In response to:
In Bed with Social Science from the October 12, 1989 issue
To the Editors:
In her essay “In Bed with Social Science” [NYR, October 12, 1989], Diane Johnson makes several incorrect references to Burning Desires: Sex in America, A Report from the Field, by David Talbot and myself.
For instance, Johnson writes that we contend “that though there may have been a moment in the Eighties when it [the sexual revolution] seemed over, now everything is back on the sexual fast track.” But Burning Desires hardly asserts that America is back on some fast track. What we actually wrote is this: “The sexual revolution was transformed by the 1980s, not terminated. True, the revolution lost its frenetic quality when confronted by the decade’s new viral threats and the strong cultural backlash launched by conservatives, radical feminists, and burned-out sexual liberationists. But the underlying currents of the sexual revolution continued to flow through American society.” And we go on to explain how women continued to dismantle the double standard, how sexual activity among teens remained high (even among conservative religious youths) and how gay culture was not destroyed, even in the face of the AIDS epidemic. At the end of the book we give evidence of a new sexual underground that would shock the Kinsey authors and seems to dismay the prissy Johnson.
Later, Johnson quotes us: “The AIDS terror was as much a cultural creation as a public health crisis, a punishment inflicted by the nation on itself to atone for its years of sexual celebration.” “This,” concludes Johnson, “seems an example of what the Kinsey editors think contributes to ‘pluralistic ignorance.’ ” But perhaps Johnson is a bit guilty of what might be called parochial ignorance. The context of our quote is a little more complicated. “If sexual play and experimentation were not killed off in the 1980s, they did become deeply entangled with morbid associations…. The AIDS virus did not penetrate deeply into the heterosexual population…. But the psychological impact of the disease was profound…. America has long been torn between its randy and repressive impulses….”
The problem with the new Kinsey Institute survey is that it was done in 1970, before gay liberation; before the full impact of the birth control pill, the “discovery” of the clitoral orgasm, and the sexual implications of early 1970s feminism; before the spread of what used to be called youth culture on the nation’s campuses, that one big bed feeling which so annoyed intellectuals of Diane Johnson’s age but forged the smiling memories of our thirty-something generation; before, certainly, the hedonistic excesses, so sweet yet ultimately dangerous, of the later 1970s and early 1980s. In short, the new Kinsey researchers took the measure of nothing and found nothing.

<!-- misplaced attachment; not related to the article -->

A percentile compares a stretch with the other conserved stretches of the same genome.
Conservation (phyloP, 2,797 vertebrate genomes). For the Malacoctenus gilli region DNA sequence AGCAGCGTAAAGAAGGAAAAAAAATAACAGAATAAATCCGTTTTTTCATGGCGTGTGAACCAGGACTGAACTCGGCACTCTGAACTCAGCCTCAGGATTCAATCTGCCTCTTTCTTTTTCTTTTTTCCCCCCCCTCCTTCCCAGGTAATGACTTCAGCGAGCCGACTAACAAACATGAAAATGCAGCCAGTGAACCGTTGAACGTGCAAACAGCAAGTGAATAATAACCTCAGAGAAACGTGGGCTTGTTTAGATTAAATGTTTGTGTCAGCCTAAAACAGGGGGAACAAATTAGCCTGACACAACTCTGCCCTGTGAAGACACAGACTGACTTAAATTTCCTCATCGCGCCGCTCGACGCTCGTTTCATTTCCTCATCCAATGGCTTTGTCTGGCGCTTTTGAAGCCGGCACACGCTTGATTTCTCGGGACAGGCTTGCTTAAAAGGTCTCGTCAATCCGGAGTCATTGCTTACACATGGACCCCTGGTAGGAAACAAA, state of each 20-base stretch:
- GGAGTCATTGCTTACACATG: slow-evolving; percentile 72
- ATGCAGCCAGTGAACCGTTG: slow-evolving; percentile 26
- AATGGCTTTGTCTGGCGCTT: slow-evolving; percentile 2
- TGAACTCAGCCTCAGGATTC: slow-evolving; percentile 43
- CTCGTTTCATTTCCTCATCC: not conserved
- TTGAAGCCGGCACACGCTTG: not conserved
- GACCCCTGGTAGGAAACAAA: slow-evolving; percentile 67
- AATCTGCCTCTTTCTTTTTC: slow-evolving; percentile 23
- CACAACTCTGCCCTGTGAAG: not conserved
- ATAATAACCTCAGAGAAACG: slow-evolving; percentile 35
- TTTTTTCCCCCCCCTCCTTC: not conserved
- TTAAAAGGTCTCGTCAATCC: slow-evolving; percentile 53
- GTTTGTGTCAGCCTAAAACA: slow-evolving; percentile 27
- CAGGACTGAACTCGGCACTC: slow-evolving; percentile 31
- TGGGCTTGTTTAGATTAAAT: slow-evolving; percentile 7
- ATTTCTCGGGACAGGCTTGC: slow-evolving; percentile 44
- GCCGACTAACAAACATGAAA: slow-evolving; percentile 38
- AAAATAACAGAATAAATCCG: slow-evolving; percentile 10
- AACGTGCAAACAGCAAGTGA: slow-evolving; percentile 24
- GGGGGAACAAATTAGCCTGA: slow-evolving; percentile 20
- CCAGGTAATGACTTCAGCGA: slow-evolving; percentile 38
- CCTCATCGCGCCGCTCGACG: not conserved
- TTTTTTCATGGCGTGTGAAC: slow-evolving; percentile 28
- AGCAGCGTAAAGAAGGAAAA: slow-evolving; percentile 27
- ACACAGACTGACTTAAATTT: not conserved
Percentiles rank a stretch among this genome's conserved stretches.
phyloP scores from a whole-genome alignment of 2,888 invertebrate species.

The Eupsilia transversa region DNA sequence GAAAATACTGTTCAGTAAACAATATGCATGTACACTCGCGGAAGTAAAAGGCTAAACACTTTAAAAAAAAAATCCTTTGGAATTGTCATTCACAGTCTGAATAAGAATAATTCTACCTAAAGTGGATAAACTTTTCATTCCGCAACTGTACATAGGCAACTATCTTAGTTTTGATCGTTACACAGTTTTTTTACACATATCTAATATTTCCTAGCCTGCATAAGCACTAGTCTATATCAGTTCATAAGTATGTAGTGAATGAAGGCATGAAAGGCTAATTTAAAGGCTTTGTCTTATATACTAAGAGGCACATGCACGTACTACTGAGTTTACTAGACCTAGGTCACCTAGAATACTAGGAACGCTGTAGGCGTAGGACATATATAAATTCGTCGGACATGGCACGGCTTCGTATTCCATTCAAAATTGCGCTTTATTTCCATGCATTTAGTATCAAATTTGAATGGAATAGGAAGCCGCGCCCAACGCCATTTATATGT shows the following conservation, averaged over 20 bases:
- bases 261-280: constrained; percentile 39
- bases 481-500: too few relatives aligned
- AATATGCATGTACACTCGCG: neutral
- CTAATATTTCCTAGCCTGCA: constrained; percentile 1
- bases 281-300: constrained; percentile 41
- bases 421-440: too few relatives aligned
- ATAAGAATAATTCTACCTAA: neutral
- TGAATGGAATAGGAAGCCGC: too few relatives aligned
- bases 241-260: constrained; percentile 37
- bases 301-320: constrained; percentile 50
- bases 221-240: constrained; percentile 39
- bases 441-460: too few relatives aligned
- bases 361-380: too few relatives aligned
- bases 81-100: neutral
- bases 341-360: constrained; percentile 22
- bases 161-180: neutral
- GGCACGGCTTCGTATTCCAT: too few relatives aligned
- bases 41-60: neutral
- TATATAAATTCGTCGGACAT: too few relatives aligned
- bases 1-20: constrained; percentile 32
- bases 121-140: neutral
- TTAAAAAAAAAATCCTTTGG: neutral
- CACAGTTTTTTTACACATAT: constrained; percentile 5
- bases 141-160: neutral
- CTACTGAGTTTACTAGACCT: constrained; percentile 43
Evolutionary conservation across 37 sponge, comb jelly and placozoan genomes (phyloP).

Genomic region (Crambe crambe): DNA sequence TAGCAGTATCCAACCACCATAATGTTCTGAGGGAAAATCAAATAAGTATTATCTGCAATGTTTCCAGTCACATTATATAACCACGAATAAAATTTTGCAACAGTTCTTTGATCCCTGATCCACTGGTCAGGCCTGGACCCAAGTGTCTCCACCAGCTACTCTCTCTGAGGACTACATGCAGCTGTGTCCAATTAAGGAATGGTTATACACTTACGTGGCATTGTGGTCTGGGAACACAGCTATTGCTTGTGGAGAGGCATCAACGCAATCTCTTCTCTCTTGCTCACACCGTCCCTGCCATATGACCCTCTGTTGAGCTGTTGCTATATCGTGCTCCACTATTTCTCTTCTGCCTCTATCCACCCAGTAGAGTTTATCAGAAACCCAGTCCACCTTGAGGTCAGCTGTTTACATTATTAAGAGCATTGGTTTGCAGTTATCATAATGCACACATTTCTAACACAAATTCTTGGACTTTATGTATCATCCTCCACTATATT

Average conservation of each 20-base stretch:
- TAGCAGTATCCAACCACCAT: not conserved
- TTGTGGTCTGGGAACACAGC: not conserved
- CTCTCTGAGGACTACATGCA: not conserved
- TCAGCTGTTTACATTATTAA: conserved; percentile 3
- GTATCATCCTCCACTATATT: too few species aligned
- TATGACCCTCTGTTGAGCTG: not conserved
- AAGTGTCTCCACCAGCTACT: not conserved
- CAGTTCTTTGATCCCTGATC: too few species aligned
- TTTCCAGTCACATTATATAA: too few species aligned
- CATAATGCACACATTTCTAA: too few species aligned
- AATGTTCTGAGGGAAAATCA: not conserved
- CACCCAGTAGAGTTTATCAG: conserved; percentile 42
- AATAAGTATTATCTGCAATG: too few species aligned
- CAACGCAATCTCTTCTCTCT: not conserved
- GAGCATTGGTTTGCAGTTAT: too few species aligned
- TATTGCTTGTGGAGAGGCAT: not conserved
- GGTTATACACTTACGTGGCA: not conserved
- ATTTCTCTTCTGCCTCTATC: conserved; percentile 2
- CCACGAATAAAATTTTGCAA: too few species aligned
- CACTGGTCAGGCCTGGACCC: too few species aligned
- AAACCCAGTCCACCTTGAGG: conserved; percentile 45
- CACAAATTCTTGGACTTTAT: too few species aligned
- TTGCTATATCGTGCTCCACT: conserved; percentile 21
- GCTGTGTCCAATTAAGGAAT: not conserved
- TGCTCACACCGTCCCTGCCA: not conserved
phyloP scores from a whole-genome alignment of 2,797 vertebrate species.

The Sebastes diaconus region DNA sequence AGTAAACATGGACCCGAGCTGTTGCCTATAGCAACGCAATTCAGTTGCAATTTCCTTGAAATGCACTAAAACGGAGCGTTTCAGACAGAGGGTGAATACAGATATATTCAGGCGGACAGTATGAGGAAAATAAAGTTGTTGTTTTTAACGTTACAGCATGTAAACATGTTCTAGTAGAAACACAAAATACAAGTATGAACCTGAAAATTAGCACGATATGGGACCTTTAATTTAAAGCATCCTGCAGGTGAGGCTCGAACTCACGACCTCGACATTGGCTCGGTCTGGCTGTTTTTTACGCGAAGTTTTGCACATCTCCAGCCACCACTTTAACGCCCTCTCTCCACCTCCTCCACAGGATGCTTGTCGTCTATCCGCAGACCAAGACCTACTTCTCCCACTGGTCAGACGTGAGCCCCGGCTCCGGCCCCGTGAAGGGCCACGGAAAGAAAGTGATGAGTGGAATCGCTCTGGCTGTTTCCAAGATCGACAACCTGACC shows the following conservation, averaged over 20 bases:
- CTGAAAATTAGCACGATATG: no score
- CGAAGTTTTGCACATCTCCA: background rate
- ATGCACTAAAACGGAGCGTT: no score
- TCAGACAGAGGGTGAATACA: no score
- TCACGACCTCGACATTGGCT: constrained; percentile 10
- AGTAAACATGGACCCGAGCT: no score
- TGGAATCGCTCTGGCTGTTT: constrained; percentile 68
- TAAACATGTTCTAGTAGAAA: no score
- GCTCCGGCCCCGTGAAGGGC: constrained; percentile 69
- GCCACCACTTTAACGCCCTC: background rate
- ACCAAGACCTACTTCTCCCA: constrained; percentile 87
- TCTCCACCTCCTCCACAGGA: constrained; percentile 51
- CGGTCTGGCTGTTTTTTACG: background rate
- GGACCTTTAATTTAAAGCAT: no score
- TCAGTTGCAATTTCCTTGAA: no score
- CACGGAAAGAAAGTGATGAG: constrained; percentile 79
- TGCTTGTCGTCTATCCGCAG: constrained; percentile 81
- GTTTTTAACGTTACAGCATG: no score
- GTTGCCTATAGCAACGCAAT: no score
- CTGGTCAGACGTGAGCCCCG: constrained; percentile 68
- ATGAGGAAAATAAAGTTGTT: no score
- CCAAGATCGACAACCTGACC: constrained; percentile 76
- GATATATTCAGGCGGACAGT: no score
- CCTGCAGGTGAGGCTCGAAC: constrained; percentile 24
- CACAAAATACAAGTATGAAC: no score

The problem with Johnson is different. She is like the parent in the living room who turns up Bach to drown out the sounds of the Beastie Boys blasting from the garage. But then after a glass of chardonnay, or two, she finds herself compelled to sneak to the half open door and watch as her daughter fondles the punk from downstairs. For years Johnson has made something of a career out of tuttutting the comings and goings of us Californians for timid readers in the East. Never missing a trick, of course. Hers is the sort of oh-no-yes-please brand of voyeurism that titillates without offending, like a Time magazine essay on pornography.
What we are in danger of losing in all this glib revisionism is that a generation of Americans, ignored by the new Kinsey researchers and twittered at by the Johnsons, had the time of their lives a few years back, and have now moved on with a good deal of joy—keeping the home fires burning—or with not a little bit of tragedy.
San Francisco, California
Diane Johnson replies:
I confess I was startled to figure as the personification of age, censoriousness, and parental disapproval in the imagination of a person of Mr. Chapple’s age, “thirty-something,” as he archly describes it. To set him straight on one point of social history, the intellectuals of my age, finding themselves that age in the 1970s, far from disapproving of the youth culture of the time, tried to turn back the clock and join in—a normal response to feeling a little bit over the hill, and one which Mr. Chapple’s wistful and nostalgic reference to “smiling memories” suggests he is beginning to understand.
I had mentioned Mr. Chapple’s book in a footnote to my review of the second Kinsey report, in order to acknowledge that there were authors who took issue with the Kinsey report’s conclusion that news of a “sexual revolution” had been exaggerated. I suspect that Mr. Chapple is peeved to be said to have contributed to “pluralistic ignorance,” the Kinsey report’s term for the idea people get, from reading about such things as Mr. Chapple’s “sexual underground,” that everyone else is having a more exotic sexual life than they are. As to whether there was or wasn’t a sexual revolution, it was not the question I was addressing or attempting to settle. But let me say here that since sexual undergrounds are by definition marginal, not general, Mr. Chapple’s book was not convincing.